Organizational Metaphor Definition and Examples

Organizational Metaphor Definition and Examples An organizational metaphor is a figurative comparison (that is, a metaphor, simile, or analogy) used to define the key aspects of an organization and/or explain its methods of operation. Organizational metaphors provide information about the value system of a company and about employers attitudes toward their customers and employees. Examples and Observations [M]etaphor is a basic structural form of experience by which human beings engage, organize, and understand their world. The organizational metaphor is a well-known way in which organizational experiences are characterized. We have come to understand organizations as machines, organisms, brains, cultures, political systems, psychic prisons, instruments of domination, etc. (Llewelyn 2003). The metaphor is a basic way in which human beings ground their experiences and continue to evolve them by adding new, related concepts that carry aspects of the original metaphor.(Kosheek Sewchurran and Irwin Brown, Toward an Approach to Generate Forward-Looking Theories Using Systemic Concepts. Researching the Future in Information Systems, ed. by Mike Chiasson, Ola Henfridsson, Helena Karsten, and Janice I. DeGross. Springer, 2011)What we may discover in analyzing organizational metaphors are complex relationships between thought and action, between shape and reflection.(Dvora Yanow, How Does a Pol icy Mean? Georgetown University Press, 1996) Frederick Taylor on Workers as Machines Perhaps the earliest metaphor used to define an organization was provided by Frederick Taylor, a mechanical engineer interested in better understanding the driving forces behind employee motivation and productivity. Taylor (1911) argued that an employee is very much like an automobile: if the driver adds gas and keeps up with the routine maintenance of the vehicle, the automobile should run forever. His  organizational metaphor for the most efficient and effective workforce was the well-oiled machine. In other words, as long as employees are paid fairly for their outputs (synonymous with putting gas into a vehicle), they will continue to work forever. Although both his view and metaphor (organization as machine) have been challenged, Frederick Taylor provided one of the first metaphors by which organizations operated. If an organizational employee knows that this is the metaphor that drives the organization, and that money and incentives are the true motivating factors, then this e mployee understands quite a bit about his organizational culture. Other popular metaphors that have surfaced over the years include organization as family, organization as system, organization as circus, organization as team, organization as culture, organization as prison, organization as organism, and the list goes on. (Corey Jay Liberman, Creating a Productive Workplace Culture and Climate: Understanding the Role of Communication and Socialization for Organizational Newcomers. Workplace Communication for the 21st Century: Tools and Strategies That Impact the Bottom Line, ed. by Jason S. Wrench. ABC-CLIO, 2013) Wal-Mart Metaphors The people-greeters give you the feeling that you are part of the Wal-Mart family and they are glad you stopped by. They are trained to treat you like a neighbor because they want you to think of Wal-Mart as your neighborhood store. Sam [Walton] called this approach to customer service aggressive hospitality. (Michael Bergdahl, What I Learned From Sam Walton: How to Compete and Thrive in a Wal-Mart World. John Wiley Sons, 2004)Lawyers representing these women [in the court case Wal-Mart v. Dukes] . . . claimed that Wal-Marts family model of management relegated women to a complementary yet subordinate role; by deploying a family metaphor within the company, Wal-Marts corporate culture naturalized the hierarchy between their (mostly) male managers and a (mostly) female workforce (Moreton, 2009).  (Nicholas Copeland and Christine Labuski, The World of Wal-Mart: Discounting the American Dream. Routledge, 2013)Framing Wal-Mart as a kind of David in a battle with Goliath is no accident al moveWal-Mart, of course, has worn the nickname of the retail giant in the national media for over a decade, and has even been tagged with the alliterative epithet the bully from Bentonville. Attempts to turn the tables of this metaphor challenge the person-based language that otherwise frames Wal-Mart as a behemoth bent on expansion at all costs. (Rebekah Peeples Massengill, Wal-Mart Wars: Moral Populism in the Twenty-First Century. New York University Press, 2013) Think of Wal-Mart as a giant steamroller moving across the global economy, pushing down the costs of everything in its pathincluding wages and benefitsas it squeezes the entire production system.   (Robert B. Reich, Supercapitalism: The Transformation of Business, Democracy, and Everyday Life. Knopf, 2007)After experiencing the flaws of having someone in Bentonville make decisions about human resources in Europe, Wal-Mart decided to move critical support functions closer to Latin America.The metaphor it used for describing this decision is that the organization is an organism. As the head of People for Latin American explains, in Latin America Wal-Mart was growing a new organism. If it was to function independently, the new organization needed its own vital organs. Wal-Mart defined three critical organsPeople, Finance, and Operationsand positioned them in a new Latin American regional unit. (Kaihan Krippendorff, The Way of Innovation: Master the Five Elements of Change to Reinvent Your Products, Services, and Organization. Platinum Press, 2003) The Big Tent Metaphor In what many observers will see as the de facto expression of mainstream U.S. Jewrys outlook on J Street, members of the Conference of Presidents of Major American Jewish Organizations voted 22-17 (with three abstentions) to reject the membership application of the self-labeled pro-Israel, pro-peace lobby. . .   J Street said in a statement, This is a sad day for us, but also for the American Jewish community and for a venerable institution that has chosen to bar the door to the communal tent to an organization that represents a substantial segment of Jewish opinion on Israel. Jewish leaders have used a big tent metaphor to describe which views on Israel and U.S. foreign policy are encompassed within the communitys consensus. Since its formation in 2008, J Street has been a frequent subject of debates on how far that tent stretches, and the groups bid to join the Conference of Presidents proved no different. Alina Dain Sharon and Sean Savage, J Street Rejected by Umbrella Group. (Heritage Florida Jewish News, May 9, 2014) Football as a Flawed Organizational Metaphor for Fire Fighting A metaphor seeps deeply into organizational narratives because the metaphor is a way of seeing. Once established it becomes a filter through which participants both old and new see their reality. Soon enough the metaphor becomes the reality. If you use the football metaphor you would think that the fire department ran a series of set plays; finite, divisible, independent actions.You could also assume that at the end of these short segments of violent action, everyone stopped, set up the next plan and then acted again. A metaphor fails when it does not accurately reflect core organizational processes. The football metaphor fails because fires are extinguished in one, essentially, contiguous action, not a series of set plays. There are no designated times for decision making in firefighting and certainly no timeouts, though my aging bones might wish that there were.(Charles Bailey, Metaphors Mask Realities of Firefighting. FireRescue1, Feb. 16, 2010)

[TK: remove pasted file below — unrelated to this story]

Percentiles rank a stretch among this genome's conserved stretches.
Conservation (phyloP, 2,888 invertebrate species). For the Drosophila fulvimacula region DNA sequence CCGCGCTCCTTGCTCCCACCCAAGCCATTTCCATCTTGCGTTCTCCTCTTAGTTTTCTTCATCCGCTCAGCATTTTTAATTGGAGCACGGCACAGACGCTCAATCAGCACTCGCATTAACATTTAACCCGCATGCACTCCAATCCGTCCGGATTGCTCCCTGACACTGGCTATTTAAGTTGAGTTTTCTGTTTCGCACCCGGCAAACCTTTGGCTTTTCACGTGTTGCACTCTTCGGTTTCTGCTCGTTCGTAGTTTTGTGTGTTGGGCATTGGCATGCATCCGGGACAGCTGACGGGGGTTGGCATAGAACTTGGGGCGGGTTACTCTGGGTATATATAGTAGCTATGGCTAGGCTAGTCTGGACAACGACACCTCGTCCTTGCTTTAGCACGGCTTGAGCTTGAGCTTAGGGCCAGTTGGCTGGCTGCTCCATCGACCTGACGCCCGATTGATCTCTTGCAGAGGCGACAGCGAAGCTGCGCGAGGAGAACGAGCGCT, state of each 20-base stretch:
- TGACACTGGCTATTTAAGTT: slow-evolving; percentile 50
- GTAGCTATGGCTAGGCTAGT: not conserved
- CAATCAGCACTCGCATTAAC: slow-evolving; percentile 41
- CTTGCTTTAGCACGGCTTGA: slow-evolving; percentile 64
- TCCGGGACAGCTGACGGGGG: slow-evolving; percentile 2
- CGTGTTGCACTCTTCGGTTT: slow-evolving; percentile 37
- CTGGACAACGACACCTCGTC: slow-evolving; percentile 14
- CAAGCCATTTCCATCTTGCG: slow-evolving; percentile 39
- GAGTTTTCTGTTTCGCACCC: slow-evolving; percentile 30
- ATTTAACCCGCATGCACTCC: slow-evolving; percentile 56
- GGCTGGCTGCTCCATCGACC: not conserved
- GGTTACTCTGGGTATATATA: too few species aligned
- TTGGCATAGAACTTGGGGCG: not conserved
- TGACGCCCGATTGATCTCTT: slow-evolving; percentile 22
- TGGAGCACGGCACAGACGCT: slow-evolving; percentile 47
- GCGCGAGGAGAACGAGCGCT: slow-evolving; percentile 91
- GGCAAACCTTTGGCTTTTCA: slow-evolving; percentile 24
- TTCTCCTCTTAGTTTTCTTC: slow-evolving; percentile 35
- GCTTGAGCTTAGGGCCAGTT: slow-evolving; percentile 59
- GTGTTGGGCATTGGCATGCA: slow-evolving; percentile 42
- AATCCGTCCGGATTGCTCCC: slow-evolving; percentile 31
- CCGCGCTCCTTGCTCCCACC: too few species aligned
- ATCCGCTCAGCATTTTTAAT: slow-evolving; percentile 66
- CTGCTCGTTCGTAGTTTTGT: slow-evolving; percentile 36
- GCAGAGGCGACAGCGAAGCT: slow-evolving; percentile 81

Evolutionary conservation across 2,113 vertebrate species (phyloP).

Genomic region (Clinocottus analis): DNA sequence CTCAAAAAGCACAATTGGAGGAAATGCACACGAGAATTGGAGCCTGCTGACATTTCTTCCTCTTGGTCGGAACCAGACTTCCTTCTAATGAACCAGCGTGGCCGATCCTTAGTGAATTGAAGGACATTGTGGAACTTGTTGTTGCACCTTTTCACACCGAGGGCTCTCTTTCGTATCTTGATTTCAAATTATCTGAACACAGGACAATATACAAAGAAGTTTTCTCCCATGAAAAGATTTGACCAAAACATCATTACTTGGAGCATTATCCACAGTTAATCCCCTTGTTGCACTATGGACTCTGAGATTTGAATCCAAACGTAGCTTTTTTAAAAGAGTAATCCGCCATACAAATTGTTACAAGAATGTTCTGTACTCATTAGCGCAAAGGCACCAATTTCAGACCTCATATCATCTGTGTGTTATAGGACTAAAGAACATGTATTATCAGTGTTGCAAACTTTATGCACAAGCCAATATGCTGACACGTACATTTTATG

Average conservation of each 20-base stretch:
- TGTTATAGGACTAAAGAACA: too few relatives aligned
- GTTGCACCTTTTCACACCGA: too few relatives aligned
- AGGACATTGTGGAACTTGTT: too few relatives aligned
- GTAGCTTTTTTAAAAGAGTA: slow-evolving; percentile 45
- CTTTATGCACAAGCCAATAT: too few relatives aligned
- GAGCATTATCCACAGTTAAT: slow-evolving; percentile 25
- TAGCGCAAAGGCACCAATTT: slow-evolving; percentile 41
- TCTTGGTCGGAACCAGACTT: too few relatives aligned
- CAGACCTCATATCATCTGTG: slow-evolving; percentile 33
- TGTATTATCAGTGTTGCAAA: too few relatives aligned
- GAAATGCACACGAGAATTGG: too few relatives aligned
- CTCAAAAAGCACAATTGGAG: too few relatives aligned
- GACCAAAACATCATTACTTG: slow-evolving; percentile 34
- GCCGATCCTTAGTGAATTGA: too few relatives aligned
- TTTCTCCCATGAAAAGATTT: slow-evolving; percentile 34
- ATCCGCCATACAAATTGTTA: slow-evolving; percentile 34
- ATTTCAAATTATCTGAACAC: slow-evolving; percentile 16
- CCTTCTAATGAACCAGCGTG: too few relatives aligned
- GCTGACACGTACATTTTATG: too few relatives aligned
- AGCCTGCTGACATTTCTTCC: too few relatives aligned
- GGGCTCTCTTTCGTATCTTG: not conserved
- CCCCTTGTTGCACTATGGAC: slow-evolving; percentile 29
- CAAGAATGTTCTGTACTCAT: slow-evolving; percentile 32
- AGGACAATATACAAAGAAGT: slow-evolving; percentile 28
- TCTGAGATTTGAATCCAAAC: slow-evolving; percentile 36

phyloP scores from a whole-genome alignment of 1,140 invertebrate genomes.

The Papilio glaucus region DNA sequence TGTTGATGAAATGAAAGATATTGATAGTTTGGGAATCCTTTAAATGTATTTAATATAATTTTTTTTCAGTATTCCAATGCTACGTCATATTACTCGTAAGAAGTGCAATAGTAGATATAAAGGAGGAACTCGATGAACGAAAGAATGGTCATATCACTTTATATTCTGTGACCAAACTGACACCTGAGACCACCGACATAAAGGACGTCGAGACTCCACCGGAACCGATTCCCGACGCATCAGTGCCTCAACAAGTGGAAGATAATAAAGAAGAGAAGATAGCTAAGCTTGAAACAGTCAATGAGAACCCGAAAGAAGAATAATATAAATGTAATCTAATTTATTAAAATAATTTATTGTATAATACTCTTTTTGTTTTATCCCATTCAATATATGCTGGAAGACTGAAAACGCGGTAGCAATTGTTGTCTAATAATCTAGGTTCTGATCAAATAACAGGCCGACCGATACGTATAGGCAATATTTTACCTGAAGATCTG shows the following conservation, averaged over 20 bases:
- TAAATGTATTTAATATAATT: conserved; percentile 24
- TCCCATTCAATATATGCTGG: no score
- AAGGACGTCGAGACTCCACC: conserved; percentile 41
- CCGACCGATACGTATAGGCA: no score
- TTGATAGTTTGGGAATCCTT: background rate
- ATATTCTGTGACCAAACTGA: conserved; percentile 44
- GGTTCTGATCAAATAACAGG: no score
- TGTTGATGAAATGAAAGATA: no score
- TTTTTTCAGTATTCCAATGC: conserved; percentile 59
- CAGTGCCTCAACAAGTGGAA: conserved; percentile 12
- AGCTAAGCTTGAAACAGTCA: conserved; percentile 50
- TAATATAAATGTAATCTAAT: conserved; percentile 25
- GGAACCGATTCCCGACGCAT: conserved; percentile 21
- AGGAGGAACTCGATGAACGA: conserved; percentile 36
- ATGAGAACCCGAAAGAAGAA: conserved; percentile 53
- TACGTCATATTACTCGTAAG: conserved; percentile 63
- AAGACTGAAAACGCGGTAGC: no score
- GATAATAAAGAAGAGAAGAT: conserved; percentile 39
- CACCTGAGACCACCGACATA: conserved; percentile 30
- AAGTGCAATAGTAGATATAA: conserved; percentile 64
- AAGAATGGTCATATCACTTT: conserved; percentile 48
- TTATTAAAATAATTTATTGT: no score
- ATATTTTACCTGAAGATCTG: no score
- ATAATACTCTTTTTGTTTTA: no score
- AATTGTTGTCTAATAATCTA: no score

Wednesday, February 19, 2020

Employee Assistance Program Essay Example | Topics and Well Written Essays - 500 words - 1

Employee Assistance Program - Essay Example The EAP can be the place where a grieved employee could approach and seek advice on family issues that nag him or her. Also find ways to set right their own thoughts on the happenings in the company; whether these are for the good or the bad. As a matter of fact, the supervisors in the company should encourage EAP and resorting to EAP when behavior of a person is not in line with his usual performances. Since the advice given is from professionals in the trade and they do not cost to the company or to the employee, the EAP will stabilize and produce the expected results over a period of time (Dept of Employee Relations, 2004). One, EAP will be a place where people could go for any of their not so obvious problems. Many times, men and women are bogged down by problems that come out of mental stress. This created either by an event or sometimes by presumptions. One of my friends, who was married for nearly two years, had a kid out of the marriage, suddenly found herself at a loss when her husband died suddenly in an accident. She used to be young and agile. She was a qualified computer programmer but mentally she was shocked at the turn of events. Her own working performance shattered in face of this personal calamity. To make matters worse, the company could not appreciate the reason behind her lack of performance and found that she was not worthy of what they were paying her. She was shunted out of the company nine months after her husband’s death. Jobless and with no heart to hunt for one, kid to take care, she was really in a soup. Good that some of her friends could spend time with her, counsel her and put her slowly back to normalcy. It took almost another year for her to get back to work in full swing and produce results in a different company. Another incident of importance happened with one of my friends. He became an addict; I am not sure what drugs he employed. But it was certainly spoiling his high flying career.